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Saturday, February 24, 2018

Novartis Invested for Bribery in the E.U.: On the Ethics of Suffering

Two former prime ministers, the central bank governor, and the federal commissioner for migration stood accused by prosecutors in the E.U. state of Greece of receiving bribes from Novatis “in exchange for fixing the price of its medicines at artificially high levels and increasing” the company’s access in the state.[1] The state legislature voted in February, 2018 to investigate the accusations and to vote by secret ballot at the conclusion of the investigation on whether to revoke immunity, which would be necessary for any of the accused to be indicted. The prime minister at the time, Alexis Tsipras, said, “Those who enriched themselves from human pain must suffer the consequences.”[2] This statement reveals an ethical truism of sorts—namely, that people who knowingly cause others pain should suffer.  It is right, in other words, that they suffer.

The full essay is at "Novartis and Politicians: On the Ethics of Suffering."

For more on unethical business, see Cases of Unethical Business

1. Nici Kitsantonis, “Did Novartis Bribe 10 Politicians? Greece Approves an Investigation,” The New York Times, February 23, 2018.
2. Ibid.

Constricting Debate in the Public Square: The Case of Gun Control

The managements of large corporations attempt and, I submit, often succeed at keeping the most financially threatening alternatives in public policy off the public’s radar by pressuring media and using public relations campaigns. As U.S. president Obama’s health-insurance proposal was being debated in Congress, health insurance companies deftly either kept the single-payer proposal off the media’s discussion or relegated the policy as radical. This term, if stuck to a proposed policy, is the kiss of death in a society of incremental change. Such change, if the only game in town, can unfortunately come to be viewed as constituting major change. The gun-control debate in February, 2018 after the shooting of 17 people at a high school in Parkland, Florida is a case in point.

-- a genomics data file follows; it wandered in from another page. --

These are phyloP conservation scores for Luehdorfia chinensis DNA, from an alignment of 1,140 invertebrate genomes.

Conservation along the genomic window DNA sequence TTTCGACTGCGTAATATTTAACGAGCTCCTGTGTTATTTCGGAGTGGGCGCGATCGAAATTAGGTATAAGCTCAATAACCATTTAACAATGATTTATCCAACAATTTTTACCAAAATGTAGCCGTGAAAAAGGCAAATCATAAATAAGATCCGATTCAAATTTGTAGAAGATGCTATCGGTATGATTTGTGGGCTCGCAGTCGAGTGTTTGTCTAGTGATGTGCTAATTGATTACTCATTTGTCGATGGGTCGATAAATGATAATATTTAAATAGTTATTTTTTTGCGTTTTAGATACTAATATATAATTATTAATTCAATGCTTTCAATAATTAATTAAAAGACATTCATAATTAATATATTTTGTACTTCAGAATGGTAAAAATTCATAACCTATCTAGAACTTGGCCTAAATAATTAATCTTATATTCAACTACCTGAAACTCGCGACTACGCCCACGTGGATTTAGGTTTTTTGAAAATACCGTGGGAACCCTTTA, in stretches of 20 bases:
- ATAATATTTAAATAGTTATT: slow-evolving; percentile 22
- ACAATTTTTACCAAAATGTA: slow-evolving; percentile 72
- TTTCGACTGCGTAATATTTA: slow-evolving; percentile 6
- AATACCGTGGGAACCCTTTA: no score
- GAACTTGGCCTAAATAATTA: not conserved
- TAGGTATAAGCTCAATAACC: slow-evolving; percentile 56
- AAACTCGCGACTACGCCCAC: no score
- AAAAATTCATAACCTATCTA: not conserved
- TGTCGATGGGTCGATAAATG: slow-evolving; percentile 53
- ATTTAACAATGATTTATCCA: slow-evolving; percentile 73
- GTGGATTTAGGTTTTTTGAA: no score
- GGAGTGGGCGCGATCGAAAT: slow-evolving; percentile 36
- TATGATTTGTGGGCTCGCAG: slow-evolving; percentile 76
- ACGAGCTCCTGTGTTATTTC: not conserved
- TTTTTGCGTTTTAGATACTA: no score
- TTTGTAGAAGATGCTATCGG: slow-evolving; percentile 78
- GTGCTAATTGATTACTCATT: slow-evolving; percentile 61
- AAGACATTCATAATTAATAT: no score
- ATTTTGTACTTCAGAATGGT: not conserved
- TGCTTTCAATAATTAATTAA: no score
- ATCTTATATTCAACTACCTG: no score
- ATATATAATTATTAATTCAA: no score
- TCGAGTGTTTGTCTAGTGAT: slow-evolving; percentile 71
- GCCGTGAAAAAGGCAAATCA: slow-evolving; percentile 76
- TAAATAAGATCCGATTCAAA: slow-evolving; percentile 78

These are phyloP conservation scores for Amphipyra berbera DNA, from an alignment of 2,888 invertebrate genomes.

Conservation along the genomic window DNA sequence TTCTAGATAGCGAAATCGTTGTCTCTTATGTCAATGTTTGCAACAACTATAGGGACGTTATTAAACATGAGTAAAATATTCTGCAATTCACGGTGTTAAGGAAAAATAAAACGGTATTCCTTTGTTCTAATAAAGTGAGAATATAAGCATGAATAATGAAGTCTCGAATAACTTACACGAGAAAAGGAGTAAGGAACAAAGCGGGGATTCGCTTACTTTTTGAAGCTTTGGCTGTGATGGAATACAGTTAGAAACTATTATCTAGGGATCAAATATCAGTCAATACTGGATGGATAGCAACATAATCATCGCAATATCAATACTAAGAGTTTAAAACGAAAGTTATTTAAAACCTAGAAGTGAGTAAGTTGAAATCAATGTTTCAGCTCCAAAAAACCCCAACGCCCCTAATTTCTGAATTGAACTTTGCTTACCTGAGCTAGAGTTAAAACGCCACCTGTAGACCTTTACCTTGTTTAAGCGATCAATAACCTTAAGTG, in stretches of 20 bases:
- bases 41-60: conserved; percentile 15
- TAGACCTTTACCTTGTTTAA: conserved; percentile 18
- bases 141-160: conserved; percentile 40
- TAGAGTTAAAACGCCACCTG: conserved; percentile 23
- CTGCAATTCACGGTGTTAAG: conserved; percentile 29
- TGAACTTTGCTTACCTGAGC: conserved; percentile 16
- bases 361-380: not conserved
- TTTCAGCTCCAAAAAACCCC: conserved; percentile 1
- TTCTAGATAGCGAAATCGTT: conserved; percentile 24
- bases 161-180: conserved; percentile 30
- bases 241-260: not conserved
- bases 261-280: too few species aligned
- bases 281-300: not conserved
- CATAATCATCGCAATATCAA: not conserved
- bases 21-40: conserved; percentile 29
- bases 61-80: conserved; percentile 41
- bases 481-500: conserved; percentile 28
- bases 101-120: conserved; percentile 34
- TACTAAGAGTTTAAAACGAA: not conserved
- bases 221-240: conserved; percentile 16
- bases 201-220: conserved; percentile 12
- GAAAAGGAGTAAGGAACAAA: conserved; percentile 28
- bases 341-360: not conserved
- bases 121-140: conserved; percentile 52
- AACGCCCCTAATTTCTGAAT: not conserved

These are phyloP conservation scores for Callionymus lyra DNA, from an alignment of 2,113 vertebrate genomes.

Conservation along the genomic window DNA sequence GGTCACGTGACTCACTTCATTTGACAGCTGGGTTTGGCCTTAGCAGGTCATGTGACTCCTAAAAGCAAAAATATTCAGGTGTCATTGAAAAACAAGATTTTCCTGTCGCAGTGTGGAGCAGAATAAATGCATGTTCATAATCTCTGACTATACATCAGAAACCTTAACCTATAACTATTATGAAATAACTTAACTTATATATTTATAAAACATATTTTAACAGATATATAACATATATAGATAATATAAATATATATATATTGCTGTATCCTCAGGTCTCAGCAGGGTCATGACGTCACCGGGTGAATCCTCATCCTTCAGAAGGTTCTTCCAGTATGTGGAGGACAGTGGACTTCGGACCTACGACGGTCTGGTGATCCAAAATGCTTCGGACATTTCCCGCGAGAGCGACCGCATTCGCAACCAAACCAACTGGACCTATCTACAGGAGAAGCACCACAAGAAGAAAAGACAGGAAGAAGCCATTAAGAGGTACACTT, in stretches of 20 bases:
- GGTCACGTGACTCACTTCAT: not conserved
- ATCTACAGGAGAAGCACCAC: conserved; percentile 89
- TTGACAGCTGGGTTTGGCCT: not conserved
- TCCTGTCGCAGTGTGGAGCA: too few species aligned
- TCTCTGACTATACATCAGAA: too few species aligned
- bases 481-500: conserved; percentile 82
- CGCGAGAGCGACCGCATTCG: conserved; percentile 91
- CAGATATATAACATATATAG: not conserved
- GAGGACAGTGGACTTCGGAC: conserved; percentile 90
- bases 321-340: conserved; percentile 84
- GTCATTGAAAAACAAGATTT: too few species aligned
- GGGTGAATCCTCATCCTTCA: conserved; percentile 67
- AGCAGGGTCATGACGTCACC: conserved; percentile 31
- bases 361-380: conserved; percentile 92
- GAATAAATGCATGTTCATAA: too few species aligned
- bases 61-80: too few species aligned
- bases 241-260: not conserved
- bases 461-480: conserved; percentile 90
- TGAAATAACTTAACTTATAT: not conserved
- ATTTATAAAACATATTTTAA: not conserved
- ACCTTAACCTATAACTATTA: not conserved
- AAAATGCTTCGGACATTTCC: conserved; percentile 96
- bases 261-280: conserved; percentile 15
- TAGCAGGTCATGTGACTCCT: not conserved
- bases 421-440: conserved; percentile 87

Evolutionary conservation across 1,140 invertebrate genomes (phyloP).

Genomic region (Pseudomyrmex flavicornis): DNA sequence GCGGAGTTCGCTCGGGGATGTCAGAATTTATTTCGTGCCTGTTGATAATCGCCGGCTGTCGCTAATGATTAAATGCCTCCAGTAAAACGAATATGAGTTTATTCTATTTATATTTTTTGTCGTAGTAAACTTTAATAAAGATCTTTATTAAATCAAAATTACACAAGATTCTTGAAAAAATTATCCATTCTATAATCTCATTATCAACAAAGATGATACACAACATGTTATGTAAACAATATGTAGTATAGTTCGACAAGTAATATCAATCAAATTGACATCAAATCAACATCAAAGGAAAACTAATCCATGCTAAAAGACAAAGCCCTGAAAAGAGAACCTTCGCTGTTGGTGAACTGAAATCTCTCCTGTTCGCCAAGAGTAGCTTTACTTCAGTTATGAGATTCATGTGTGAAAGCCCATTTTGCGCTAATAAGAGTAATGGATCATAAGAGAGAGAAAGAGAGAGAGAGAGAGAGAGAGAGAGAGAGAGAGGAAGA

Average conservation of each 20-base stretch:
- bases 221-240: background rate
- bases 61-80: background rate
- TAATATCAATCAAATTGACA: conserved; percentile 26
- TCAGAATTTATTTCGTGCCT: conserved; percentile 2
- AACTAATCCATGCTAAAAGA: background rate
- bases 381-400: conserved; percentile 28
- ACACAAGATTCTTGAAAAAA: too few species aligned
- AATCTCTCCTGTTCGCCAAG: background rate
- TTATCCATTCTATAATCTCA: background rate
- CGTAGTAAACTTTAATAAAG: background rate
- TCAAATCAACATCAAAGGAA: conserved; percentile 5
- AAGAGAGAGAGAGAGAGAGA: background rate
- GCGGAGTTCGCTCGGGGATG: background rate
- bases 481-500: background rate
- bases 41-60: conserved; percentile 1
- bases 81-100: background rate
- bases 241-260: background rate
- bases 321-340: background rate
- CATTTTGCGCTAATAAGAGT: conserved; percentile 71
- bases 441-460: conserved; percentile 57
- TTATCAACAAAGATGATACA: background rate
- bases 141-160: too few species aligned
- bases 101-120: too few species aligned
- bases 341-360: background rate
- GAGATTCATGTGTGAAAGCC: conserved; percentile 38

The full essay is at "The Constricted Debate on Gun Control."

The First Multiracial U.S. President: Leadership as Personified Symbol over Political Advantage

Barak Obama had a tendency to modify his manner of speaking, and even his dialect, to fit with his audience. Listening to his speech to the National Urban League, I was stunned; early on, he pivoted off from his ordinary manner of speaking to speak in what was surely a more familiar way to much of his audience. The crowd loved it. The audience must have been looking at him as the first black US President. It occurred to me while listening to him and observing his strategy to connect to his audience that although there would be less political advantage in it, he could have run for president by presenting himself as multi-racial (technically, mulatto). 

The full essay is at "Obama: The First Multi-racial U.S. President."

The Commercial Media as Gate-Keepers Looking Down on Bloggers as "Non-Journalists"

In a few days during July in 2010, the American media was obsessed with Shirley Sherrod, who in a tightly edited video clip had made apparently-racist statements about not helping a caucasion farmer because he was caucasion. She was quickly fired by Tom Vilsak, the US Secretary of Agriculture, who, like the journalists and the NAACP, had failed to look at the full video.  The day after Sherrod was fired, the NAACP looked at the full video and realized that she was actually a racial healer rather than racist.  In the fuller video, she said, “I have come to realize that we have to work together … we have to overcome the divisions we have.”  Even as she used questionable language, such as “his own kind,” it should not be forgotten that the clan killed her father.  In other words, she deserves some slack.  At any rate, it was not long after the NAACP’s about-face that the agriculture department and the media were doing also doing an about-face. According to the NYT, “the White House and Mr. Vilsack offered their profuse apologies to her for the way she had been humiliated and forced to resign after a conservative blogger put out a misleading video clip that seemed to show her admitting antipathy toward a white farmer.”